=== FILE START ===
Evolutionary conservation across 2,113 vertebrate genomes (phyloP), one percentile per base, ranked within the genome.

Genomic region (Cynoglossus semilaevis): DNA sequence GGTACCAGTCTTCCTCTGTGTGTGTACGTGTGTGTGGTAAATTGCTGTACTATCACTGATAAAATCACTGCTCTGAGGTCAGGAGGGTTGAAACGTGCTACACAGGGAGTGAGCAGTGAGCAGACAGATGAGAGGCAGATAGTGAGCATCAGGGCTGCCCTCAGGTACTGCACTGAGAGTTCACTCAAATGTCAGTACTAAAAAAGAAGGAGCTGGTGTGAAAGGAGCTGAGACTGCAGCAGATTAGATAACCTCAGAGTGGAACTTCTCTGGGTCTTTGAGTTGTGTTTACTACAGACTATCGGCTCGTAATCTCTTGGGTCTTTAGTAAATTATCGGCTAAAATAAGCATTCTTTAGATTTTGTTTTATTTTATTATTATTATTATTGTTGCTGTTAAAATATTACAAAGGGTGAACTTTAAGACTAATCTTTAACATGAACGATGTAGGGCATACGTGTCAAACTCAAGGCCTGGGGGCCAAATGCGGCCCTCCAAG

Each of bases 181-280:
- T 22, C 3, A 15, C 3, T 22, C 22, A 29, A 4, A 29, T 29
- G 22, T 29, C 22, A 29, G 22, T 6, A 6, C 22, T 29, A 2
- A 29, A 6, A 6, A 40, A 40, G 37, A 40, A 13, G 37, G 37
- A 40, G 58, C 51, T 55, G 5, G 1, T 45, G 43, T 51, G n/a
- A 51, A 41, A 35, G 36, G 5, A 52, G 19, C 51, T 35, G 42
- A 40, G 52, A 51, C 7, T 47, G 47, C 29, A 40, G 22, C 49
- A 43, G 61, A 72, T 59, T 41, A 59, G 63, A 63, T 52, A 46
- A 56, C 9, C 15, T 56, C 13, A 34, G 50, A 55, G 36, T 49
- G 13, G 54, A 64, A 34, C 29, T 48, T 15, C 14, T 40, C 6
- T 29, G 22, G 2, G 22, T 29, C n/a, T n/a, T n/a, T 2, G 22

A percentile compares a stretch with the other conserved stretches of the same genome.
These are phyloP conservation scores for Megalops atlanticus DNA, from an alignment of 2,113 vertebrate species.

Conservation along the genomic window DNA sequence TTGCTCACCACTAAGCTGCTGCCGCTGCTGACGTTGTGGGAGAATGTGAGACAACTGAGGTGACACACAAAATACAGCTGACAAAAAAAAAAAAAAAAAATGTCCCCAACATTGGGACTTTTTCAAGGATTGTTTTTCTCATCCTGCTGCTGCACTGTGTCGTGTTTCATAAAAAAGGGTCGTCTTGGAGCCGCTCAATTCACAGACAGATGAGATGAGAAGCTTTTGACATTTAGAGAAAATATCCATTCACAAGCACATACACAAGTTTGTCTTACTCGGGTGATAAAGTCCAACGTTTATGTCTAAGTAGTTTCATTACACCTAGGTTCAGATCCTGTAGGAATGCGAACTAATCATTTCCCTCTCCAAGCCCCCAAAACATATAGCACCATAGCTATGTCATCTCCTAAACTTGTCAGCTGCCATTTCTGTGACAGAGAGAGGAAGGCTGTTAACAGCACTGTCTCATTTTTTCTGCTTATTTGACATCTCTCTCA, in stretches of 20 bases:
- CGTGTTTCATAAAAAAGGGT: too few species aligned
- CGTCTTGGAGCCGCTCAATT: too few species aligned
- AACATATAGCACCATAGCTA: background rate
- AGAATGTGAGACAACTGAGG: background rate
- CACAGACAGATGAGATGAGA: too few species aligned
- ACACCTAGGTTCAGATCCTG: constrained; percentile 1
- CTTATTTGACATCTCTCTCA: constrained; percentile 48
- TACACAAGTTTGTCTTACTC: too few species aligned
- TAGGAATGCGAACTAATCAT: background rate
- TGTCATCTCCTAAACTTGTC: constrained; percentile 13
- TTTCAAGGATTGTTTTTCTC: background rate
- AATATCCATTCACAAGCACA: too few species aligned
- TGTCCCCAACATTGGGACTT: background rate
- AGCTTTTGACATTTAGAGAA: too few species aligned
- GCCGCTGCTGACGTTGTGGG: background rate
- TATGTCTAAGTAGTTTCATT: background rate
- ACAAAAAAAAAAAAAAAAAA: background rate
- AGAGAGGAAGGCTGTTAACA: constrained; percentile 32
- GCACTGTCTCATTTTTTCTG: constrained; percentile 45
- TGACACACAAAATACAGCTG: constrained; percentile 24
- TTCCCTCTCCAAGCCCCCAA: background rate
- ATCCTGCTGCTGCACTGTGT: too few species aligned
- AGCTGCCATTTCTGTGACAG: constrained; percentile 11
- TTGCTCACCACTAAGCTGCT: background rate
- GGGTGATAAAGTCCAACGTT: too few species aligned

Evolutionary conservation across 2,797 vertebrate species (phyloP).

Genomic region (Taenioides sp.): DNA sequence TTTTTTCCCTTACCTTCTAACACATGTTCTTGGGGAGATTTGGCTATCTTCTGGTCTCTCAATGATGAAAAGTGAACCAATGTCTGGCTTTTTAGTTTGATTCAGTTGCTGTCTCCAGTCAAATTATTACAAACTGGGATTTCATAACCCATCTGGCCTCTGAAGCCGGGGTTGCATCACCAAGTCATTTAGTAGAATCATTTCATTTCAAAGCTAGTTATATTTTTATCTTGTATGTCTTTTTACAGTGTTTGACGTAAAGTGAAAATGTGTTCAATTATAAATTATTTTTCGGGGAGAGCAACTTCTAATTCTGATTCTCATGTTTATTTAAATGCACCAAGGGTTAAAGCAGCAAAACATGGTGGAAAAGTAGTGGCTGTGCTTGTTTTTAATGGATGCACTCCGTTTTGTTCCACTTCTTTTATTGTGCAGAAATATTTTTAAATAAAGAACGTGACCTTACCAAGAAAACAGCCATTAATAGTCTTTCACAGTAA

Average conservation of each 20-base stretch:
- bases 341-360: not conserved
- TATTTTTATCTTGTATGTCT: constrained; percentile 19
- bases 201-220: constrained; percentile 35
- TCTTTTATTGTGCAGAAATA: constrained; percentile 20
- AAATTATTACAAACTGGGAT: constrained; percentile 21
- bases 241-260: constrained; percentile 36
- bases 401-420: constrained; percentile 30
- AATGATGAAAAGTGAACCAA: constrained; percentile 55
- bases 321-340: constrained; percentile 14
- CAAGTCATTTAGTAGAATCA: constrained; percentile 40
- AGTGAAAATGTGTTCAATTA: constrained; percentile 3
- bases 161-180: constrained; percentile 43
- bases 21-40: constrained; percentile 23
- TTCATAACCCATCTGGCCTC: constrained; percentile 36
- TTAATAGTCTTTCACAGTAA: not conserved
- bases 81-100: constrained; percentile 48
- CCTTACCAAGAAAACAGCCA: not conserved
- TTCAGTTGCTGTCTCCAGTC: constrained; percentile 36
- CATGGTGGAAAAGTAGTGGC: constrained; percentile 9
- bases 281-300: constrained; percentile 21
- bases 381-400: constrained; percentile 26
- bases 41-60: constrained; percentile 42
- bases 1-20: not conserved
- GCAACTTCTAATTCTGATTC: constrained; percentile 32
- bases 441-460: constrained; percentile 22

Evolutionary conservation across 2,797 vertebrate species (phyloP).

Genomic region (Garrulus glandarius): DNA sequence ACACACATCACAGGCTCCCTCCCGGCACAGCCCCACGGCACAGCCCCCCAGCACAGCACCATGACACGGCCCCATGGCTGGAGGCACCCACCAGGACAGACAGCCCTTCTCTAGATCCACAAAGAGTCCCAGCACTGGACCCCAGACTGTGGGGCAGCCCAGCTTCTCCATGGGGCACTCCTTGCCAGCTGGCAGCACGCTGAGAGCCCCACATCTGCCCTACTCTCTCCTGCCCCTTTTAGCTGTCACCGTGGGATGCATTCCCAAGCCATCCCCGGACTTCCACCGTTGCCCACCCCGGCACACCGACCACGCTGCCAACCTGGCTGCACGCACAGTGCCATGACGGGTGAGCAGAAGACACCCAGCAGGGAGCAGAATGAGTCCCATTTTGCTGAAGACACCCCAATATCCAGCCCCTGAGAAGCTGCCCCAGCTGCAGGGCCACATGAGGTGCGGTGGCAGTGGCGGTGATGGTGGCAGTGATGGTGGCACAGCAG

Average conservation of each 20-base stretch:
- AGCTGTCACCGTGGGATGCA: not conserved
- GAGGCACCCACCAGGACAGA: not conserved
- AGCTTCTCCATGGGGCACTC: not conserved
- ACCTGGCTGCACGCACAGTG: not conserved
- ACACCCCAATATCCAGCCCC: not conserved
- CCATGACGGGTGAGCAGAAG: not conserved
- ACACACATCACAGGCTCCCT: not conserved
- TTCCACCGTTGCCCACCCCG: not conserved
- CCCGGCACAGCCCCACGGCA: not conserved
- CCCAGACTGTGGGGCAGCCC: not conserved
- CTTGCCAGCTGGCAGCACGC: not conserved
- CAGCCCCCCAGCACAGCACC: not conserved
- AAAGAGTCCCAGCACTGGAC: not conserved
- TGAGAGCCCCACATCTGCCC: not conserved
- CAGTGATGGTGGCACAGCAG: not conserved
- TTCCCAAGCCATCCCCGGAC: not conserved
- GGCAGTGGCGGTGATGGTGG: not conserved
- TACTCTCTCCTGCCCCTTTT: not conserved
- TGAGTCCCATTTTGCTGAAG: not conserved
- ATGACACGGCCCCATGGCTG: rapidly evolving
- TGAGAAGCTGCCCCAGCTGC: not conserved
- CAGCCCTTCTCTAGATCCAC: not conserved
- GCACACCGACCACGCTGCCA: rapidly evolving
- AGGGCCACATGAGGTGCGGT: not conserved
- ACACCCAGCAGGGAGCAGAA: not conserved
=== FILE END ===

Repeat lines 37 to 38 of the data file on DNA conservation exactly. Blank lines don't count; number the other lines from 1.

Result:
- TTCCCTCTCCAAGCCCCCAA: background rate
- ATCCTGCTGCTGCACTGTGT: too few species aligned